Two of the newest motherboards to be released for 990FX were the ASRock 990FX Killer and the ASRock 990FX Extreme9. We reported the release of the Killer in December 2013, but the Killer is unsuitable here as the specification sheet lists processors up to 125W only. The Extreme9 is ASRock’s high-end AM3+ motherboard, and more suited to the task. Luckily I had requested a sample almost a year ago for some regression testing, so we will be reviewing this motherboard as part of this article. 

ASRock 990FX Extreme9 Overview, Visual Inspection, Board Features


View All Comments

  • thejshep - Sunday, August 10, 2014 - link

    But even if you more than double the wattage of an i7, you're still not approaching the wattage this cpu takes Reply
  • Skillztech - Friday, September 12, 2014 - link

    Cause it is totally intel biased Reply
  • Skillztech - Friday, September 12, 2014 - link

    No need to over clock this chip at all, totally powerful. intel and the low voltage low power chips just suck at the same price range. Reply
  • TiGr1982 - Saturday, August 09, 2014 - link

    This FX-9590 is actually the last year's product. E.g., in Canadian Canada Computers this SKU (in the version without any cooler) lays on the shelves for months and almost nobody buys it. At the same time, they have a big turnaround of Haswell Intel i7's, which speaks for itself.

    "Re-release" of this SKU happens because AMD has nothing better to offer, so they hope to get some public attention which it better than zero public attention :)

    I'm not an old man (age 32 now), but I remember the times (2005) when even Alienware top laptops were based on AMD Turions (rebranded Athlons 64) - simply because these were better than Intel's Pentium M at the time.

    And, in contrast, in around last three years since Bulldozer release AMD CPU business looks poorly.

    Yes, I know, APUs, OpenCL, HSA. But the CPU side of things at AMD is sad.
  • Da W - Monday, August 11, 2014 - link

    AMD should just drop Bulldozer. That's probably what they're doing. Reply
  • Skillztech - Friday, September 12, 2014 - link

    8 cores high multi tasking and usage with high end core hungry software leaving intel in the dust. Plus the ability to game awesome. A real CPU. Reply
  • Budburnicus - Saturday, January 10, 2015 - link

    Intel's i7-2600K SPANKS this POS in every conceivable way! AND it is THREE years old! This is even at stock clocks, just TRY comparing this CPU in any overclock to an i7-2600K at 4.4 Ghz (and overclock that basically ANY 2600K can handle - I have mine at 4.7 and 102.3 Bclock)

    And with EVERY benchmark available - the 4.4 Ghz OC,ed i7-2600K will COMPLETELY blow this POS out of the water! (BTW Not only is 4.4 easy to hit, but the TDP never goes above 125 - even with my 4.7 OC, as stock TDP is only 95w!)

    I USED to be an AMD "Fanboy" back in the days of Intel's Pentium 4 "Net Burst" architectural FLOP! And the Athlon XP' superior gaming performance and performance per dollar - with better overclocking!

    But since PileDriver FIRST came out, I have only shuddered at the thought of this architecture even existing, let alone being pushed farther and farther! Intel KNEW Net Burst was horrible, and dumped it ASAP for first Core and then Core2 architectures - which were very competitive in all ways for their day.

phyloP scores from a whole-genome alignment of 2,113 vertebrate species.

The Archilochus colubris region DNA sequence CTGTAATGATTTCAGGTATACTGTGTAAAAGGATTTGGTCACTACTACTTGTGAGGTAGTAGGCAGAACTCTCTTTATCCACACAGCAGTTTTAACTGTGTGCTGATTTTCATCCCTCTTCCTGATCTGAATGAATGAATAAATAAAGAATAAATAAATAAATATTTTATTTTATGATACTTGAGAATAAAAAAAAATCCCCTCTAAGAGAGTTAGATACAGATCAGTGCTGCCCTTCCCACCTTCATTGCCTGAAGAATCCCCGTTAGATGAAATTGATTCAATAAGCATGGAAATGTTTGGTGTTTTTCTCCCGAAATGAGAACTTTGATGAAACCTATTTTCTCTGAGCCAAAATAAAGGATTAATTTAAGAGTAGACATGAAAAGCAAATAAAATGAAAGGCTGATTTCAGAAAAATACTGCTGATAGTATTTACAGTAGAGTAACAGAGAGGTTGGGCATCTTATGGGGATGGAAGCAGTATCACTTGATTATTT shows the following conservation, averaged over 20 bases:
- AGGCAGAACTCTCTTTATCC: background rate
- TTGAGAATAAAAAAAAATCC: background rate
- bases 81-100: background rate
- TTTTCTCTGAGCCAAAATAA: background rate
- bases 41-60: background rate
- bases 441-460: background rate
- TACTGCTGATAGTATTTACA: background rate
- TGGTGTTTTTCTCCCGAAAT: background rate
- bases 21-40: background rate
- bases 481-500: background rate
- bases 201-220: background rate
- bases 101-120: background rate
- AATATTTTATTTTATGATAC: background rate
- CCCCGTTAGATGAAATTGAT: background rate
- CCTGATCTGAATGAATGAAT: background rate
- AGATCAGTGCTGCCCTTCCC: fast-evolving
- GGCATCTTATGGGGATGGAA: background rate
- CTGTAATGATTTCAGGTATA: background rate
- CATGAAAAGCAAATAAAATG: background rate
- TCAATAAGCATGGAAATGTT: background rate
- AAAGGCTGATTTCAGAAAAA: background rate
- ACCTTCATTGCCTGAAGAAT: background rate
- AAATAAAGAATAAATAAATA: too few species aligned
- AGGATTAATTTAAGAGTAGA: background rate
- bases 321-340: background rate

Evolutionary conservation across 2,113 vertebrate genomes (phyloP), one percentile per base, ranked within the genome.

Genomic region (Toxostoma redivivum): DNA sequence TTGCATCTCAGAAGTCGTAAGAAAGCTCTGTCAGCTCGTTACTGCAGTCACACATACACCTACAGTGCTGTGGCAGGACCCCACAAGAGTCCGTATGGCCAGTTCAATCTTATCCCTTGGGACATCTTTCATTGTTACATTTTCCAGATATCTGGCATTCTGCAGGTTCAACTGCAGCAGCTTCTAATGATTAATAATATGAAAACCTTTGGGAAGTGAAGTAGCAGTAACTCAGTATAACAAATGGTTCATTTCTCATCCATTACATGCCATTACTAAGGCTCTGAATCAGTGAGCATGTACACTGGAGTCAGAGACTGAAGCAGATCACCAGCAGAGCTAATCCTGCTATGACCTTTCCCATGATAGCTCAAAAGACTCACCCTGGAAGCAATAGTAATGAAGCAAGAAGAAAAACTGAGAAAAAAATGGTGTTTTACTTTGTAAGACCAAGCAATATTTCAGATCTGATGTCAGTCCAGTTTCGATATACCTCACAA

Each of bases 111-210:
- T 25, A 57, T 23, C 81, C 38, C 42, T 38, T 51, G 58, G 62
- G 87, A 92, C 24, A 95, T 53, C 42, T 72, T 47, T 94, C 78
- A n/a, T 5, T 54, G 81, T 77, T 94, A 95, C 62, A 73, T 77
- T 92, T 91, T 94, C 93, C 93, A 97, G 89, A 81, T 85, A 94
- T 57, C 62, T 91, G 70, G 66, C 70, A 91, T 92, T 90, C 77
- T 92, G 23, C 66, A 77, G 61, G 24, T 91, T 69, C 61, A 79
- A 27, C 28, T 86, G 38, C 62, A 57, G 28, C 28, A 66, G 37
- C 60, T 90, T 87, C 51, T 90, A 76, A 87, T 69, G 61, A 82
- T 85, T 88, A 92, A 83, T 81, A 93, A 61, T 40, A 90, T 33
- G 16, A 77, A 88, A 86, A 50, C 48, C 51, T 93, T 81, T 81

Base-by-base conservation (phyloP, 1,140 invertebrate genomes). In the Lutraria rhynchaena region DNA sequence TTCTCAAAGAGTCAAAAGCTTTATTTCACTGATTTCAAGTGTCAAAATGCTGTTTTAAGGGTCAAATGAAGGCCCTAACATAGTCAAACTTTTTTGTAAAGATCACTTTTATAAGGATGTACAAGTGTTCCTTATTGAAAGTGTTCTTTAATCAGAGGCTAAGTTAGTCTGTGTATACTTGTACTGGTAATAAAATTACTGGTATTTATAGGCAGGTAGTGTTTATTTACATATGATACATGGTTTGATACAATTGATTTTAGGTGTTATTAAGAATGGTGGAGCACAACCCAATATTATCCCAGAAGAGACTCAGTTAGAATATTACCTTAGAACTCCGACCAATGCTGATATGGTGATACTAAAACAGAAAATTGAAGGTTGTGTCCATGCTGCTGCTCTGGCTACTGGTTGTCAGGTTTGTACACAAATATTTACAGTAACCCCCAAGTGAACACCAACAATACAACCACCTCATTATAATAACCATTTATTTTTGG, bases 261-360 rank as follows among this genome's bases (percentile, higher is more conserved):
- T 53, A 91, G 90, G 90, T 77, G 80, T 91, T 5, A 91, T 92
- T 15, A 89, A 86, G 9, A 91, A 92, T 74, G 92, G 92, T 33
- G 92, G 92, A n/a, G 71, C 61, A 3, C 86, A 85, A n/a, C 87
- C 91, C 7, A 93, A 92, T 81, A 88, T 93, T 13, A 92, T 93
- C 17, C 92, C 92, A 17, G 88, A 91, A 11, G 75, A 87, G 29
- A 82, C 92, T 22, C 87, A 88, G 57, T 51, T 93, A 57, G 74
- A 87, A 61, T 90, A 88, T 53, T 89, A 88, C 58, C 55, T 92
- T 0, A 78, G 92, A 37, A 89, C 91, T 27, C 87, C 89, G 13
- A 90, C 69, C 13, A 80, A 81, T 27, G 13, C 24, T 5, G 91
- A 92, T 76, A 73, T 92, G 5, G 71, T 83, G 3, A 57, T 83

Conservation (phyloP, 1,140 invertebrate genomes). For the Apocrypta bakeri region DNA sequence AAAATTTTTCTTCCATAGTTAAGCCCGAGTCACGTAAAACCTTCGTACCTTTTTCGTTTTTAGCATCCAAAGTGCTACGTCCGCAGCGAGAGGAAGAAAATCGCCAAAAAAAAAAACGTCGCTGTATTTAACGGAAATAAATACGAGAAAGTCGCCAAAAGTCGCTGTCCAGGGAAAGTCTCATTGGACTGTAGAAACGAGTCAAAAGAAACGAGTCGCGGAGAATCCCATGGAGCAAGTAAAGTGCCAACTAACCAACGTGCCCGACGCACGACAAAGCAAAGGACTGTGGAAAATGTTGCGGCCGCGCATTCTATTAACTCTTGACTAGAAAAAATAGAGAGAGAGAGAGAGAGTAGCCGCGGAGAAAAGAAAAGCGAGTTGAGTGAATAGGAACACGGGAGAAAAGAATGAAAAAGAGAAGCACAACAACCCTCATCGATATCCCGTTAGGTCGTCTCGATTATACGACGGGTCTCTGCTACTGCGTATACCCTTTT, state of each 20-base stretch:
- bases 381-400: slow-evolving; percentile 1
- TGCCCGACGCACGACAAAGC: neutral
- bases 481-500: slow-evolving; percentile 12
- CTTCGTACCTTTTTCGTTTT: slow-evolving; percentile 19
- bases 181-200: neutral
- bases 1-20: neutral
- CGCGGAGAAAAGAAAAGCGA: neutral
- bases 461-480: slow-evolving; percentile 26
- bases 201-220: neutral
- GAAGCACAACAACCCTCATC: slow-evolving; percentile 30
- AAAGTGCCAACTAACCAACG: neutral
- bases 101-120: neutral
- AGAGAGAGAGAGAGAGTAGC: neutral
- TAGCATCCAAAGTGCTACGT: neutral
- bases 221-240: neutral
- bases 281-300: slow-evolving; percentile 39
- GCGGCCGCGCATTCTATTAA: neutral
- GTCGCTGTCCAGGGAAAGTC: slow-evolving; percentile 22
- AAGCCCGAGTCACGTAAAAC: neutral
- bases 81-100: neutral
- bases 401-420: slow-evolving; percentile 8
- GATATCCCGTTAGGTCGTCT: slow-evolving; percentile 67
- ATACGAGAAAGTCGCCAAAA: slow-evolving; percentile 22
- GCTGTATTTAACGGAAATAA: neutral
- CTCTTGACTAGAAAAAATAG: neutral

On the eve of SandyBridge, once benchmarks became available it was OBVIOUS that the SandyBridge Architecture was game changing, especially since the about $350 (at release) i7-2600k - and even the $250 i5-2500K completely SPANKED even Intel's own i7-900X extreme edition CPUs whicbh cost about $1000!

    Ever since AMD swallowed ATI it seems they really dropped the ball (in both courts!) Continuing this HIGHLY inefficient chip design - which is ACTUALLY only a Quad core - with just 2x the ALU's per core serving as a full "dual core" processing unit - they left out MANY components that make up a FULL core, and most importantly, while L2 cache is slightly larget than Intel's chips for the most part, the caches are MUCH slower! And a "Dual Core Unit" has twice the ALUs vying for L2 access, where L3 cache is INCREDIBLY slow at something like 200 GB/sec to ALL cores - where Intel's i7-2600K has 168 GB/sec DEDICATED PER CORE! And that is at stock speeds too!

    So you have REALLY got to ask yourself, when a 3 year old Intel part - which by now is not only cheaper - but FAR more power efficient, is MUCH faster, at stock clock, than a BRAND new AMD part - which takes well over twice the power and puts out over twice the heat, WTF is th point in buying AMD?

    Especially when one considers that on a CHEAP Z68 or Z77 chipset board - this three year old i7-2600K can EASILY hit 4.4 Ghz - and it will STILL be more power efficient than the AMD part - as well as multitudes faster in EVERY way that truly matters - this just seem sad for AMD...

    They are eating more power, and crapping less performance - even per $! Unless you really want a bargain basement gaming PC - then an A10 APU with a cheap GFX card will be cheaper than an Intel build with similar performance (but we are talking $500 and less for a entirely new build!)

    So this FX just represents a sad bit of AMD history, sure the hardcore "fan-boys" will cling tightly to their AMD parts they have invested money into - but (and there is always that BUT) everything about this new FX chip is far behind, and the ONLY reason one should even consider purchasing one is if they already own a good Socket AM3+ mobo - for new builds? AVOID AMD FX CHIPS LIKE THE PLAGUE!
  • SlowSpyder - Saturday, August 09, 2014 - link

    For those who are running their CPU's at 100% load 24 hours a day, seven days a week, 365 days a year, this isn't the right CPU. That's likely a quite small population of people. There are cons to the FX 9xxx CPU's to be sure, but I don't think what are often over-blown energy usage costs are one of them. Reply
  • MatthiasP - Saturday, August 09, 2014 - link

    The real problem is, there is not a single pro for this processor. Reply
  • SlowSpyder - Saturday, August 09, 2014 - link

    For someone looking to build a new system, probably not a lot of pros. For AM3+ owners looking for an upgrade from a lower part and guaranteed clocks, there could be some value in this processor. Reply